Download the Schwab app from iTunes®Get the AppClose

    The Lowdown on 401(k) Loans

    January 13, 2010

    Dear Carrie,

    Is there a limit to the number of times you can borrow from your 401(k)?

    A Reader


    Dear Reader,

    During difficult economic times, borrowing from your 401(k) can seem like a great idea. After all, it's your money and you are, in effect, borrowing from yourself and paying yourself interest. So it would seem like a risk-free solution for getting extra cash when you need it. However, borrowing from your 401(k)—and borrowing often—can expose you to other risks that it would be wise to consider before taking a loan.

    But before we get into those issues, let's first answer your specific question. While the IRS has regulations regarding penalties and taxation on withdrawals from retirement accounts, whether or not you can borrow from your 401(k)—and how many times—depends on the provisions of your individual plan. So the first thing you need to do is check with your employer or plan administrator to determine what your specific plan allows.

    Even if your plan does allow you to borrow multiple times, there's a bit more to it. Here are some general guidelines regarding 401(k) loans that may be helpful as you consider whether to take a loan and how often.

    How Much You Can Borrow

    Loans from a 401(k) are limited to one-half the vested value of your account or a maximum of $50,000—whichever is less. That's clear enough when you're taking out a single loan: if you have $40,000 in vested assets, you can borrow up to $20,000; if you have $120,000 vested, you can borrow the maximum of $50,000.

    It gets a bit trickier when your plan allows you to carry more than one loan at a time. In this case, the maximum amount of a second loan is determined by the highest outstanding balance you've had on a first loan in the 12 months prior. So let's say you borrow $40,000 on January 1, 2010 and repay $25,000 on April 1. Then on December 1 of the same year, you want to take another loan. Even though you've repaid part of your first loan, you would still be limited to a maximum second loan of $10,000 because your highest balance within the previous 12 months was $40,000. If you waited until April 2 of 2011, you'd be able to borrow $35,000 because your $25,000 payment would have been factored in and your highest balance in the prior 12-month period would then be $15,000.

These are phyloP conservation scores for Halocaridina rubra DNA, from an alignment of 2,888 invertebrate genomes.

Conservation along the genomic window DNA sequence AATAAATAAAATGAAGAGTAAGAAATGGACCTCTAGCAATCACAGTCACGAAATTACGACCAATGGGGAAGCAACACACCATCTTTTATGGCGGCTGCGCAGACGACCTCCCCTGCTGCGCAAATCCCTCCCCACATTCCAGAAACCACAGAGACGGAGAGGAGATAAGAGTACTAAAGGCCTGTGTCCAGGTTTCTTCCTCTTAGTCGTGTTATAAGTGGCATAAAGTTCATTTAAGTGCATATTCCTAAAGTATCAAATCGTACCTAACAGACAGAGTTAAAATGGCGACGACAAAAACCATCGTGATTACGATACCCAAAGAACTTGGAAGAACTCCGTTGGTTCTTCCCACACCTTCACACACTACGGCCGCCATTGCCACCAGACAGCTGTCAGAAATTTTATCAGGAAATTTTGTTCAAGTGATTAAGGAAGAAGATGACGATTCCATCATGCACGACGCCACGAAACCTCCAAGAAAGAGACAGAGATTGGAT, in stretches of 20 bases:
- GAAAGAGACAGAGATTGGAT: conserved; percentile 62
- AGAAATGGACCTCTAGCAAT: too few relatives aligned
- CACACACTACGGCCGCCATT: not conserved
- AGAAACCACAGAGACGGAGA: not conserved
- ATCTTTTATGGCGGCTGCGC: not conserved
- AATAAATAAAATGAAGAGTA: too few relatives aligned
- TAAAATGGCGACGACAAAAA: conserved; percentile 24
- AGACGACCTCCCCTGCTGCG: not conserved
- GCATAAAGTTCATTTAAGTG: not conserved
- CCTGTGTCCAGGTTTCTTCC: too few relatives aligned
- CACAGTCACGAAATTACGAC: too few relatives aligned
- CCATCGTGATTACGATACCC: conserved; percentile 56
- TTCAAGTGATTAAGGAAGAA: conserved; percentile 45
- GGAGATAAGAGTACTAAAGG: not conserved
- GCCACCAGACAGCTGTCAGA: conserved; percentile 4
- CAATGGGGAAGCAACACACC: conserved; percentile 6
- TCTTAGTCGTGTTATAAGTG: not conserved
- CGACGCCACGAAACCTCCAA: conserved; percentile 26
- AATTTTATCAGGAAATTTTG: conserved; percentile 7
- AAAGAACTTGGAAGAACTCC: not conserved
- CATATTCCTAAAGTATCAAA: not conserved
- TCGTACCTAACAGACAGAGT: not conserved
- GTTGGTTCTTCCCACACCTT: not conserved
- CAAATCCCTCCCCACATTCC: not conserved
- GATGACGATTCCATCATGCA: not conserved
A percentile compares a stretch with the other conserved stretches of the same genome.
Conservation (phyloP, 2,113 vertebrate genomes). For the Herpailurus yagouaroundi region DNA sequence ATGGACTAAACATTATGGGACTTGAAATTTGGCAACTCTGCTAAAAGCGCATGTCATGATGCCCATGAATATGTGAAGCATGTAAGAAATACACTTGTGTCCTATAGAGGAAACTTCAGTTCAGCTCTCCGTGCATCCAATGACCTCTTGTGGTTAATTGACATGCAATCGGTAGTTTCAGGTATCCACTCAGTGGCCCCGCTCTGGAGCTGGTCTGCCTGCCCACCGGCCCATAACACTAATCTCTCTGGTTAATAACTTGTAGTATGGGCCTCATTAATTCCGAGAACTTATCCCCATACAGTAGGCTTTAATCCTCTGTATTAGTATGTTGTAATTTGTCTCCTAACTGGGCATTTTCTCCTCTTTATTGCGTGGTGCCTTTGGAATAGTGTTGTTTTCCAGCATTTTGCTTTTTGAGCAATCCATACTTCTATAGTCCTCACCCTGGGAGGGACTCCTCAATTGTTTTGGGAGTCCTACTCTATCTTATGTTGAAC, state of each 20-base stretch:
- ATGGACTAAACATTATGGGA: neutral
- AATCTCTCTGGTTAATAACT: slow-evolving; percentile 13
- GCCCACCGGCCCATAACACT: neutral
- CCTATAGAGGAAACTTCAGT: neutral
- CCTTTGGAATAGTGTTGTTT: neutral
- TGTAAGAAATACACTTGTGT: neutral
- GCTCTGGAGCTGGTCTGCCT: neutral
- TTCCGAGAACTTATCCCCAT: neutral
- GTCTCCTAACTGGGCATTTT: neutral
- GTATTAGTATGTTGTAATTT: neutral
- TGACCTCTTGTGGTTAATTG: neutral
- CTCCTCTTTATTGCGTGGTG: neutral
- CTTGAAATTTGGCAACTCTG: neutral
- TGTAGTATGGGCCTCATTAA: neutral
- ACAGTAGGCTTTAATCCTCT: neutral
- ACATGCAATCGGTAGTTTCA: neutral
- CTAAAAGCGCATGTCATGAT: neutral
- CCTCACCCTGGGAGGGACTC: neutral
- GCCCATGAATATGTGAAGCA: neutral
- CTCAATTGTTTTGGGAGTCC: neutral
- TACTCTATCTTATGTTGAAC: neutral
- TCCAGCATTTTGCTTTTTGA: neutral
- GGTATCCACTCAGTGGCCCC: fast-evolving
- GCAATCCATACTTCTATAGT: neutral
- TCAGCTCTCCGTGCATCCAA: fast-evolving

As you can see, it's not just a question of how often you can borrow but how much you can borrow at a given time if you're carrying multiple loans.

    When You Need to Pay It Back

    The term of a 401(k) loan is five years unless you're borrowing to buy a home. Your repayment schedule is usually determined by your plan. At the very least, you must make payments quarterly. This is really important. Even though you're paying yourself back, if you don't follow the repayment schedule (or if the term or amount of the loan isn't within the allowed parameters) the loan could be considered a "distribution" and be subject to income tax and a 10 percent early withdrawal penalty if you're under 59½.

    What If You Lose Your Job?

    The next consideration is job stability. If you borrow against your 401(k) and then lose your job, in many cases you have to pay back the loan at termination or within 60 days. (Once again, the exact timing depends on the provisions of your plan.) This is a big consideration. If you need the loan in the first place, how will you have the money to pay it back on short notice? And if you fail to pay back the loan within the specified time period, the outstanding balance will likely be considered a distribution, again subject to income taxes and penalties. So while you may feel secure in your job right now, you're wise to at least factor this possibility into your decision to borrow.

    And What About Your Retirement?

    And don't forget that while a 401(k) loan may give you access to ready cash, it's actually diminishing your retirement nest egg. You're not only losing the potential tax-deferred growth of your savings, but the interest you pay is subject to taxation twice: first when you earn it, and then when you eventually withdraw it for retirement.

    As you can see, while there may not be strict rules about how many times you're allowed to borrow against your 401(k), doing so can have other consequences. If you have no other options, it can be a convenient solution. But my advice is to protect your retirement assets and consider all other available choices before signing on the dotted line.

       Was this helpful?  

    Subscribe:

    Subscribe to Emails Subscribe via RSS Download the On Investing® iPad® App

    Important Disclosures

    Print

    Turning 50?

    New BookGet financial answers for this important stage of life. 

    New Book >